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Composting Leaves: Go Beyond Raking
Well, it always eventually rolls around to that time of year again ... time to rake all the beautiful fall leaves that once brought you great joy as you gazed at their colors and now bring your headaches because they have all fallen on your lawn.
What do you do with them all? Where did they all come from? You begin to wonder if that one tree in your yard could truly be the source of the millions of leaves. Composting leaves is a great answer to your leaf clean-up woes.
Before you invest in all those leaf bags, which are usually made of plastic (not good for the landfills or environment), why not consider leaf composting?
After all, you have been wanting to improve your soil in the gardens. Composting leaves is easier then you think and it is relatively free.
You have a few options:
• You can add the leaves to your household waste compost bin. Dry leaves make a great addition to any compost pile. The nitrogen in the leaves aids in breaking down the other compost ingredients.
• You can put the leaves around your bushes and shrubs to help protect them from the harsh winter that is only months away (if you live in that kind of climate).
• Sheet composting – Composting leaves does not come much easier then this. Take your newly raked leaves and spread a thick layer over your garden area. A six inch layer of leaf waste (mix some household compost waste with it) will decompose over the winter. Next spring you can work the finished compost back into your soil before you plant your new crops.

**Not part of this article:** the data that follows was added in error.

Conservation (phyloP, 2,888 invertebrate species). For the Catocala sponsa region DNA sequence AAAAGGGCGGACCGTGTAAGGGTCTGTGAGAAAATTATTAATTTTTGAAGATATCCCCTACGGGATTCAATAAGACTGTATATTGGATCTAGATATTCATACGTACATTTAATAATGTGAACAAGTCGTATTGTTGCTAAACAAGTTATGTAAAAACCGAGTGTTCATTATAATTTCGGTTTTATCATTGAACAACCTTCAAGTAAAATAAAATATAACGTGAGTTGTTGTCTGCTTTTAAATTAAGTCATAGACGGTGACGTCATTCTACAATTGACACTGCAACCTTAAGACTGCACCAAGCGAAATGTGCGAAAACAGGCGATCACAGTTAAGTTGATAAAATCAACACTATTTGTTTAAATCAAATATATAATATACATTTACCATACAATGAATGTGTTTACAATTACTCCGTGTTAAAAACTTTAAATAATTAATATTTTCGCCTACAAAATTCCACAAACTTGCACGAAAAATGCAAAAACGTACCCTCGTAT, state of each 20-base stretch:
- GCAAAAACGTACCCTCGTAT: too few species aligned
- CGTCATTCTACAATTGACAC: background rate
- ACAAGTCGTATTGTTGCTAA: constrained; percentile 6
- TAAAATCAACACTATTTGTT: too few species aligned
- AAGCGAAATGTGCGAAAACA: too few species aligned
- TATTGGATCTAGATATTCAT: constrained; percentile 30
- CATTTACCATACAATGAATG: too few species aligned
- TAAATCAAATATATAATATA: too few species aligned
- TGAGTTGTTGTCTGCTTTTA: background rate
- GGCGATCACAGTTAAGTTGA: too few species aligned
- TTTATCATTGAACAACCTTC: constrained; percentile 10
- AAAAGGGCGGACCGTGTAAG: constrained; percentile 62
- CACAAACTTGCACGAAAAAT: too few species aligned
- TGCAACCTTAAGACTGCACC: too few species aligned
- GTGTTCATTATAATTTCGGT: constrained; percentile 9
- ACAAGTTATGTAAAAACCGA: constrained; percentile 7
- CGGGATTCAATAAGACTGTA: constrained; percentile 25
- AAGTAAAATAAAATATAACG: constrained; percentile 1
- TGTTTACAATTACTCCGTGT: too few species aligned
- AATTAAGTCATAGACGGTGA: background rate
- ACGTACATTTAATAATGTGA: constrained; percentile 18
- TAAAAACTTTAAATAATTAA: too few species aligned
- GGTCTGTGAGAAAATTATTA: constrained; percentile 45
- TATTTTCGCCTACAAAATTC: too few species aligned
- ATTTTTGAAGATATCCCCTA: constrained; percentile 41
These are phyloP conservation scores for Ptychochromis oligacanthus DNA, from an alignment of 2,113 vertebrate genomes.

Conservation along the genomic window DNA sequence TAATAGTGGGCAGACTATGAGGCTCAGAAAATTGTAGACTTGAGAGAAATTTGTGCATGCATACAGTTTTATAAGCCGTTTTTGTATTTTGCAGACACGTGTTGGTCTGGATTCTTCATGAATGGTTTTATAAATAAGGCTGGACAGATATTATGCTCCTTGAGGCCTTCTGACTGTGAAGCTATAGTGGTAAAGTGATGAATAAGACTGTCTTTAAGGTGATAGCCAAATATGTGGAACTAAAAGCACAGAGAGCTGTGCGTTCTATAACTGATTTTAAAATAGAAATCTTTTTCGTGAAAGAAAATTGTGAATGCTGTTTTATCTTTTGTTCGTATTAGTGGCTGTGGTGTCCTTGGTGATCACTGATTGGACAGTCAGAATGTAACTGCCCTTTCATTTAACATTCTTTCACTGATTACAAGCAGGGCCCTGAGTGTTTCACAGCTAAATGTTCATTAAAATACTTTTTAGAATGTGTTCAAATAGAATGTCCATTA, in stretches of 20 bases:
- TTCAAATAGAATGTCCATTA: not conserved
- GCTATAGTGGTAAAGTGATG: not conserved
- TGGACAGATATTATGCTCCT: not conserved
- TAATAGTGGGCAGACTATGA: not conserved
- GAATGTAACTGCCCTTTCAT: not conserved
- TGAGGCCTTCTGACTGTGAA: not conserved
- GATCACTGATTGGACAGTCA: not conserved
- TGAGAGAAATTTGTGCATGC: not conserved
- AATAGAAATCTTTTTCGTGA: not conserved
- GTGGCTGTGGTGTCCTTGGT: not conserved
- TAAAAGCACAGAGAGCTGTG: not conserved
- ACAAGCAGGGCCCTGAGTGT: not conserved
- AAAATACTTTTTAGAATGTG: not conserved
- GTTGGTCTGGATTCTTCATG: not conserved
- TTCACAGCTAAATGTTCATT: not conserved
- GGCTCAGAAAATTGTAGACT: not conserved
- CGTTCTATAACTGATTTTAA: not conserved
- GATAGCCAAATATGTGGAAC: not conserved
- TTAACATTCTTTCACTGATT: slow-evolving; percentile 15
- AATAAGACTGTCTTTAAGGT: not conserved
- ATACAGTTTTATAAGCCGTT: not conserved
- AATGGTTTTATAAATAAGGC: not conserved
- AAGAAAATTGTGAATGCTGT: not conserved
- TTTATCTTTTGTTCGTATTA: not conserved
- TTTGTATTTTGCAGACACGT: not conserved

• Lasagna gardening – This does sound like a yummy new recipe for vegetable lasagna, but it is another for composting leaves.
Pick an area in your yard, smother that grass (or weeds) with overlapping thick layers of cardboard or newspaper, wet that layer thoroughly with water, layer 2-3" of compost or composted manure (store bought or bagged is fine), a layer of household waste can be put down near the ground, then 4-5" layer of those newly raked leaves.
This is where the lasagna name comes in; alternate the compost and leaves until you achieve a height of 24 inches. You will have the perfect soil to plant in the following spring.
• Plastic Bag Method – Instead of dumping those leaves in plastic bags and letting them fill up the landfill, use those plastic bags for composting leaves.
Fill the plastic bag with leaves, add a shovel full of dirt, moisten your mix, poke holes in the bags, and shake every few months. You should have a usable mix, in the spring.
Composting leaves does not have to be as painful as raking all the leaves off of your lawn. Composting leaves can be a wonderful source of personal achievement.
At least you get something rich and Earth-friendly in return for all of your efforts.
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